Time awareness has been coming up a lot with my clients of late. Often people lose a lot of time doing necessary, repetitious tasks in an inconsistent or incomplete manner. Then what happens is that people are left coping with their poor performance or the poor results rather than on having a great life.
I help clients regularly with developing their:
Arriving Home Routine
These routines may seem basic and ordinary but they are essential for supporting everyday life. An element that adds to the inconsistent nature of routines is that not all factors have been taken into account. To thoroughly bed down a routine, take note of each element and how much time each of those elements takes. Say, getting ready in the morning, off the top of your head you may think it takes you 20 minutes to get ready but in reality, it’s more like 35 minutes. That 15-minutes makes a huge difference in making it on time for your first appointment or task of the day.
It’s the same with commuting. Looking at people’s calendars I’ll observe that they’ve got a meeting across town and when asked how long it will take to get there my client will estimate that it’ll take half an hour. With something scheduled right up the back of it, it’d be impossible for them to get there on time. Bringing this to their attention, we build in buffer time that incorporates their departure routine and the commute. This then becomes the start of their new calendaring habit.
Getting to that point involves five steps. These steps are what helps put together a routine that sticks:
1. Awareness of the Need
Admit the need to do something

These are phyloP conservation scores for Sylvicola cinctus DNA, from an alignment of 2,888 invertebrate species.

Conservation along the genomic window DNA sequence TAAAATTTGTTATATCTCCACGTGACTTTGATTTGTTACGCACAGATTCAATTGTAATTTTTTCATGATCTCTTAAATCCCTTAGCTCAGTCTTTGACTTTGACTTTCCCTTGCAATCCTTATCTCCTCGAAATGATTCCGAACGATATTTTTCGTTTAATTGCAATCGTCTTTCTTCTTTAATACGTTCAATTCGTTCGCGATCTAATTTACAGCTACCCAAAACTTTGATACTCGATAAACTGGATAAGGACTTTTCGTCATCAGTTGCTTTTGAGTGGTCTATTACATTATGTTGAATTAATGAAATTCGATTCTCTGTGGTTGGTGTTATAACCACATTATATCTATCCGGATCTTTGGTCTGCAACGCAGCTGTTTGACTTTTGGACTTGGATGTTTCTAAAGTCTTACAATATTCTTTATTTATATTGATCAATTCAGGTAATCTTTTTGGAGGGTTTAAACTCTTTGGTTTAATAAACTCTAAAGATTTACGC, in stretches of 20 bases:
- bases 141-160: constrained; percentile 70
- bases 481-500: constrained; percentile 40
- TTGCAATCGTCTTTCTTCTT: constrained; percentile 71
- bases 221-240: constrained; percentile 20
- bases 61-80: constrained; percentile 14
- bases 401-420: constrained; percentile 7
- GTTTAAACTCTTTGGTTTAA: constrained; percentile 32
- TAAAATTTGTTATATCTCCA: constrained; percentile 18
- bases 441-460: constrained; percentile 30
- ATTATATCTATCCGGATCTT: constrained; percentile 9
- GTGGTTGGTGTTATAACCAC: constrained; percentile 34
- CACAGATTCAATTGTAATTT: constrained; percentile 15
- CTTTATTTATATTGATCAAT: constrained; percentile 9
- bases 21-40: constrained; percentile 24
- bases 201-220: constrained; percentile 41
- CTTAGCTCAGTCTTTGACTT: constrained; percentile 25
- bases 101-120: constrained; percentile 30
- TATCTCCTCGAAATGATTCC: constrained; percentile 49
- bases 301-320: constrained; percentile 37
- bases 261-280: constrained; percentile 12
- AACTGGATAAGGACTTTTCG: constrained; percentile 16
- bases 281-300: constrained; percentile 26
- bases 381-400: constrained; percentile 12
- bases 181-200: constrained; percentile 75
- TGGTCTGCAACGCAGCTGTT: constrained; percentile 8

Define why it matters.
What needs to be accomplished?
How would you know if it was successful?
2. Comfort with the Concept
Get into the mindset that the new system/routine is an experiment
3. Sequence and Linked Activities
Identify individual steps and supports
Create a flow
Link into memory
Choose a start date
4. Build the Habit (re-engage)
Learn in an on-going way (success and lapses)
What conditions make it easy to maintain the desired behavior?
What conditions made it easy to drop the desired behavior?
Is the habit defined in a do-able way?
How could it be easier?
What interrupts the system?
How to re-engage with this routine if life gets in the way?
How often are you able to do this each week?
What’s the impact of this new routine?
Routines may just seem like a series of steps to complete an everyday routine but they’re also a safety net that you can turn to that helps keep life manageable. Take a moment and identify which routines need some attention (or need creating) that will make a really big difference in your life.
If this seems overwhelming, reach out. Let’s have a chat and see if we can sort it out for you. Thirty minutes with me may just save you hours! Book in for a call with me here.